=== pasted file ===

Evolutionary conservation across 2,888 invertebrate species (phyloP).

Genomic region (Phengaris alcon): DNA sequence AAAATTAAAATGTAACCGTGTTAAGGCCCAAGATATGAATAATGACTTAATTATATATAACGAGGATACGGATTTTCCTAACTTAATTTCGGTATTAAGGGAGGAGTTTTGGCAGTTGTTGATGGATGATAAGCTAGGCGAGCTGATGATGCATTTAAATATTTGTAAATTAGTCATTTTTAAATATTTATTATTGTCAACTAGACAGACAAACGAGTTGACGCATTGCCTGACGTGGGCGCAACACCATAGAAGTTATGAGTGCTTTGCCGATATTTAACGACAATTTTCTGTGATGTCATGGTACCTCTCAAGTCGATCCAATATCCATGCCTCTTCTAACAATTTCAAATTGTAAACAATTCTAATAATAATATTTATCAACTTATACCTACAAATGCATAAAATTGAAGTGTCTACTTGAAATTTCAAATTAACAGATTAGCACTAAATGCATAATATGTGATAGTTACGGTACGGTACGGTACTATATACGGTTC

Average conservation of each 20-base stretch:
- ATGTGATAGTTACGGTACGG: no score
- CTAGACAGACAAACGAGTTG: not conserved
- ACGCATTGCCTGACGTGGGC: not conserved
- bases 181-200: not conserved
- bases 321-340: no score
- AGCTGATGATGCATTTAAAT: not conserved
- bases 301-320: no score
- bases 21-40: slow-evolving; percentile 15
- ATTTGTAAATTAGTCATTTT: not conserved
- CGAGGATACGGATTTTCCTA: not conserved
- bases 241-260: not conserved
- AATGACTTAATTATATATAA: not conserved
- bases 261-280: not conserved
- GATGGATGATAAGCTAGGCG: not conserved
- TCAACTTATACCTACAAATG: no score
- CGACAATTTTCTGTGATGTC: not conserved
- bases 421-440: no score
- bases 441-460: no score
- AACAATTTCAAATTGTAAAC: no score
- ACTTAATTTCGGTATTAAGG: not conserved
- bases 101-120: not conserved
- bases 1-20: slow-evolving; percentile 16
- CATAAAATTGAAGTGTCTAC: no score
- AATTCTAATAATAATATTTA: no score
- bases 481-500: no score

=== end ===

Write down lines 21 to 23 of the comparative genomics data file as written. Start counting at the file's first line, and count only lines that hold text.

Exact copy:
- bases 441-460: no score
- AACAATTTCAAATTGTAAAC: no score
- ACTTAATTTCGGTATTAAGG: not conserved